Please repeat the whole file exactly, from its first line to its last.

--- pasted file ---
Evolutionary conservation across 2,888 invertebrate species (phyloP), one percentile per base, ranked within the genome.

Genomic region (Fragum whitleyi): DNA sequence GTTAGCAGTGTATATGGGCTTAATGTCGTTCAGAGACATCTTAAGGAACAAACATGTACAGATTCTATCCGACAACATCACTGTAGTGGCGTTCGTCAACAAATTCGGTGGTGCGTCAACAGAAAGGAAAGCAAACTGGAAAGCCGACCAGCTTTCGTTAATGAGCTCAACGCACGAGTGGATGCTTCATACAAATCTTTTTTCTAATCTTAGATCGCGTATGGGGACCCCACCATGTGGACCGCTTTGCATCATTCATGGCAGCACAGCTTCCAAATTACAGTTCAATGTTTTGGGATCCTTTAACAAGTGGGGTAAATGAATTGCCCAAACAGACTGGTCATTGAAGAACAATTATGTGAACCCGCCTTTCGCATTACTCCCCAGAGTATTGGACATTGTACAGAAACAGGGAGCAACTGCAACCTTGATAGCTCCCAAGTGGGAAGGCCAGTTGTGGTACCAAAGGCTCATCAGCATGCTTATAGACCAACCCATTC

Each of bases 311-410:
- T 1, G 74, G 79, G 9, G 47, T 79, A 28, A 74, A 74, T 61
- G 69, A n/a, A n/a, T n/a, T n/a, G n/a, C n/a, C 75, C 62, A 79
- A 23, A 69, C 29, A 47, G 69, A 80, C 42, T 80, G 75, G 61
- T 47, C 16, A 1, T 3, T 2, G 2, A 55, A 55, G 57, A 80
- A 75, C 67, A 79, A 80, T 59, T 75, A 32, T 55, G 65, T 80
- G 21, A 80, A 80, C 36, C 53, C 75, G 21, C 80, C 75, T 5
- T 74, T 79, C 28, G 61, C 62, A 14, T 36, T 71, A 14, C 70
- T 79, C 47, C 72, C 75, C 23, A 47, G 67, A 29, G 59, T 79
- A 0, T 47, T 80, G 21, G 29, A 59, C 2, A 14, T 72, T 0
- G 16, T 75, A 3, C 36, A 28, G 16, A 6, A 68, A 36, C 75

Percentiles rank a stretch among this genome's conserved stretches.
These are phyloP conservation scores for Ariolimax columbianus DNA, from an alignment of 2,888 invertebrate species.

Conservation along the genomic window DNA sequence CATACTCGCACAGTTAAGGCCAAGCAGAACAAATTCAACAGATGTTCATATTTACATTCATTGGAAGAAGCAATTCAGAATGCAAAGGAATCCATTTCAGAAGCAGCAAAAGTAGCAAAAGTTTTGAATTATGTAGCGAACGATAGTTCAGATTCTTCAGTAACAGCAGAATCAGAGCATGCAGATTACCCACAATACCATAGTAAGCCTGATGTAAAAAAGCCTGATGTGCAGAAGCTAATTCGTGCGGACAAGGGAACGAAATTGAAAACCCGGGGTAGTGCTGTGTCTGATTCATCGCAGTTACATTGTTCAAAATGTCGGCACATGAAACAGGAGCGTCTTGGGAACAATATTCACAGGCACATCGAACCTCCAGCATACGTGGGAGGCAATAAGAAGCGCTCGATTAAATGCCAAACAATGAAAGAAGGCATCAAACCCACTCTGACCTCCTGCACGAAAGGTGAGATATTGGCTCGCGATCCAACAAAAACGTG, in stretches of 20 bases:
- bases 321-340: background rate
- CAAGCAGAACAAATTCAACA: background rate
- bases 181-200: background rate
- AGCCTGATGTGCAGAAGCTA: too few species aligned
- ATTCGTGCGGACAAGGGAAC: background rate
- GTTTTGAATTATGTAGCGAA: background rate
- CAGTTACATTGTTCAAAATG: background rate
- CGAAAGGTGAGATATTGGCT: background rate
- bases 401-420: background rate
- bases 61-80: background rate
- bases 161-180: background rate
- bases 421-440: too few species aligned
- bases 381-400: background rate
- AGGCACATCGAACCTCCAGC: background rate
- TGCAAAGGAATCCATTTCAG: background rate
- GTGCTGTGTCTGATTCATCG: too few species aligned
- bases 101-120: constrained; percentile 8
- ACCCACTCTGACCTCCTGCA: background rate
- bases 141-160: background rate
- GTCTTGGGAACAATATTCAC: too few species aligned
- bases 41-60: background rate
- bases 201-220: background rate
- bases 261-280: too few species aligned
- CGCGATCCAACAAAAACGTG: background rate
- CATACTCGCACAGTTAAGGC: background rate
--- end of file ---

Evolutionary conservation across 2,888 invertebrate species (phyloP), one percentile per base, ranked within the genome.

Genomic region (Fragum whitleyi): DNA sequence GTTAGCAGTGTATATGGGCTTAATGTCGTTCAGAGACATCTTAAGGAACAAACATGTACAGATTCTATCCGACAACATCACTGTAGTGGCGTTCGTCAACAAATTCGGTGGTGCGTCAACAGAAAGGAAAGCAAACTGGAAAGCCGACCAGCTTTCGTTAATGAGCTCAACGCACGAGTGGATGCTTCATACAAATCTTTTTTCTAATCTTAGATCGCGTATGGGGACCCCACCATGTGGACCGCTTTGCATCATTCATGGCAGCACAGCTTCCAAATTACAGTTCAATGTTTTGGGATCCTTTAACAAGTGGGGTAAATGAATTGCCCAAACAGACTGGTCATTGAAGAACAATTATGTGAACCCGCCTTTCGCATTACTCCCCAGAGTATTGGACATTGTACAGAAACAGGGAGCAACTGCAACCTTGATAGCTCCCAAGTGGGAAGGCCAGTTGTGGTACCAAAGGCTCATCAGCATGCTTATAGACCAACCCATTC

Each of bases 311-410:
- T 1, G 74, G 79, G 9, G 47, T 79, A 28, A 74, A 74, T 61
- G 69, A n/a, A n/a, T n/a, T n/a, G n/a, C n/a, C 75, C 62, A 79
- A 23, A 69, C 29, A 47, G 69, A 80, C 42, T 80, G 75, G 61
- T 47, C 16, A 1, T 3, T 2, G 2, A 55, A 55, G 57, A 80
- A 75, C 67, A 79, A 80, T 59, T 75, A 32, T 55, G 65, T 80
- G 21, A 80, A 80, C 36, C 53, C 75, G 21, C 80, C 75, T 5
- T 74, T 79, C 28, G 61, C 62, A 14, T 36, T 71, A 14, C 70
- T 79, C 47, C 72, C 75, C 23, A 47, G 67, A 29, G 59, T 79
- A 0, T 47, T 80, G 21, G 29, A 59, C 2, A 14, T 72, T 0
- G 16, T 75, A 3, C 36, A 28, G 16, A 6, A 68, A 36, C 75

Percentiles rank a stretch among this genome's conserved stretches.
These are phyloP conservation scores for Ariolimax columbianus DNA, from an alignment of 2,888 invertebrate species.

Conservation along the genomic window DNA sequence CATACTCGCACAGTTAAGGCCAAGCAGAACAAATTCAACAGATGTTCATATTTACATTCATTGGAAGAAGCAATTCAGAATGCAAAGGAATCCATTTCAGAAGCAGCAAAAGTAGCAAAAGTTTTGAATTATGTAGCGAACGATAGTTCAGATTCTTCAGTAACAGCAGAATCAGAGCATGCAGATTACCCACAATACCATAGTAAGCCTGATGTAAAAAAGCCTGATGTGCAGAAGCTAATTCGTGCGGACAAGGGAACGAAATTGAAAACCCGGGGTAGTGCTGTGTCTGATTCATCGCAGTTACATTGTTCAAAATGTCGGCACATGAAACAGGAGCGTCTTGGGAACAATATTCACAGGCACATCGAACCTCCAGCATACGTGGGAGGCAATAAGAAGCGCTCGATTAAATGCCAAACAATGAAAGAAGGCATCAAACCCACTCTGACCTCCTGCACGAAAGGTGAGATATTGGCTCGCGATCCAACAAAAACGTG, in stretches of 20 bases:
- bases 321-340: background rate
- CAAGCAGAACAAATTCAACA: background rate
- bases 181-200: background rate
- AGCCTGATGTGCAGAAGCTA: too few species aligned
- ATTCGTGCGGACAAGGGAAC: background rate
- GTTTTGAATTATGTAGCGAA: background rate
- CAGTTACATTGTTCAAAATG: background rate
- CGAAAGGTGAGATATTGGCT: background rate
- bases 401-420: background rate
- bases 61-80: background rate
- bases 161-180: background rate
- bases 421-440: too few species aligned
- bases 381-400: background rate
- AGGCACATCGAACCTCCAGC: background rate
- TGCAAAGGAATCCATTTCAG: background rate
- GTGCTGTGTCTGATTCATCG: too few species aligned
- bases 101-120: constrained; percentile 8
- ACCCACTCTGACCTCCTGCA: background rate
- bases 141-160: background rate
- GTCTTGGGAACAATATTCAC: too few species aligned
- bases 41-60: background rate
- bases 201-220: background rate
- bases 261-280: too few species aligned
- CGCGATCCAACAAAAACGTG: background rate
- CATACTCGCACAGTTAAGGC: background rate